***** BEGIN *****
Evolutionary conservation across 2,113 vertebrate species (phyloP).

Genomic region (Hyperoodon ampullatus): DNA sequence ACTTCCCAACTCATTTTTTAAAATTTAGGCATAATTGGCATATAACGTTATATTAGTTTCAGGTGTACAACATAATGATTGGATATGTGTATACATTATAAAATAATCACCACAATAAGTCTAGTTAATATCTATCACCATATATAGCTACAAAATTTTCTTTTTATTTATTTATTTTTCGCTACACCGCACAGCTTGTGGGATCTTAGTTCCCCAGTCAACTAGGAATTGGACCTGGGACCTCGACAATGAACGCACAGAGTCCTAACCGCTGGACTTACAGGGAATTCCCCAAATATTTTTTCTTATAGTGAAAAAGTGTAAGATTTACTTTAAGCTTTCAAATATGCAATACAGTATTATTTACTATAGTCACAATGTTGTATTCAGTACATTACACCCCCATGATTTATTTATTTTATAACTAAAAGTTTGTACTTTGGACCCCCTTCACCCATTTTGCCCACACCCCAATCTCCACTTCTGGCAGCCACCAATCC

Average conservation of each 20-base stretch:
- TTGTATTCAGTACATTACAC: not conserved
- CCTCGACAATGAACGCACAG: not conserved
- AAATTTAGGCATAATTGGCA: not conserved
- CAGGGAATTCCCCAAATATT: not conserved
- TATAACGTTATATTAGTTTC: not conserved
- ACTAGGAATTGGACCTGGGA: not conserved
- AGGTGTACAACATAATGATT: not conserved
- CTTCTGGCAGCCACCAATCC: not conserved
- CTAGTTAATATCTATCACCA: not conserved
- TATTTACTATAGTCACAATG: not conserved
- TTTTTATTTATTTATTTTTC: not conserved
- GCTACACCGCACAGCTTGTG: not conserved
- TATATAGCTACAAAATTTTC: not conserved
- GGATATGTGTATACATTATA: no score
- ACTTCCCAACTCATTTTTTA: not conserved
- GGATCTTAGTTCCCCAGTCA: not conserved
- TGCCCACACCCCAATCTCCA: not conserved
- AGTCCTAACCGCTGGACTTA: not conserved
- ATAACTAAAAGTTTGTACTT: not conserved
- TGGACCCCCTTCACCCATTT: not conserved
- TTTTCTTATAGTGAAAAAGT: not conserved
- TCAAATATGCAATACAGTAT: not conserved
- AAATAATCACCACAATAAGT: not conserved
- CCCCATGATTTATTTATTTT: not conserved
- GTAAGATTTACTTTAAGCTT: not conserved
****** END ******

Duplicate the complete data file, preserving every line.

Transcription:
Evolutionary conservation across 2,113 vertebrate species (phyloP).

Genomic region (Hyperoodon ampullatus): DNA sequence ACTTCCCAACTCATTTTTTAAAATTTAGGCATAATTGGCATATAACGTTATATTAGTTTCAGGTGTACAACATAATGATTGGATATGTGTATACATTATAAAATAATCACCACAATAAGTCTAGTTAATATCTATCACCATATATAGCTACAAAATTTTCTTTTTATTTATTTATTTTTCGCTACACCGCACAGCTTGTGGGATCTTAGTTCCCCAGTCAACTAGGAATTGGACCTGGGACCTCGACAATGAACGCACAGAGTCCTAACCGCTGGACTTACAGGGAATTCCCCAAATATTTTTTCTTATAGTGAAAAAGTGTAAGATTTACTTTAAGCTTTCAAATATGCAATACAGTATTATTTACTATAGTCACAATGTTGTATTCAGTACATTACACCCCCATGATTTATTTATTTTATAACTAAAAGTTTGTACTTTGGACCCCCTTCACCCATTTTGCCCACACCCCAATCTCCACTTCTGGCAGCCACCAATCC

Average conservation of each 20-base stretch:
- TTGTATTCAGTACATTACAC: not conserved
- CCTCGACAATGAACGCACAG: not conserved
- AAATTTAGGCATAATTGGCA: not conserved
- CAGGGAATTCCCCAAATATT: not conserved
- TATAACGTTATATTAGTTTC: not conserved
- ACTAGGAATTGGACCTGGGA: not conserved
- AGGTGTACAACATAATGATT: not conserved
- CTTCTGGCAGCCACCAATCC: not conserved
- CTAGTTAATATCTATCACCA: not conserved
- TATTTACTATAGTCACAATG: not conserved
- TTTTTATTTATTTATTTTTC: not conserved
- GCTACACCGCACAGCTTGTG: not conserved
- TATATAGCTACAAAATTTTC: not conserved
- GGATATGTGTATACATTATA: no score
- ACTTCCCAACTCATTTTTTA: not conserved
- GGATCTTAGTTCCCCAGTCA: not conserved
- TGCCCACACCCCAATCTCCA: not conserved
- AGTCCTAACCGCTGGACTTA: not conserved
- ATAACTAAAAGTTTGTACTT: not conserved
- TGGACCCCCTTCACCCATTT: not conserved
- TTTTCTTATAGTGAAAAAGT: not conserved
- TCAAATATGCAATACAGTAT: not conserved
- AAATAATCACCACAATAAGT: not conserved
- CCCCATGATTTATTTATTTT: not conserved
- GTAAGATTTACTTTAAGCTT: not conserved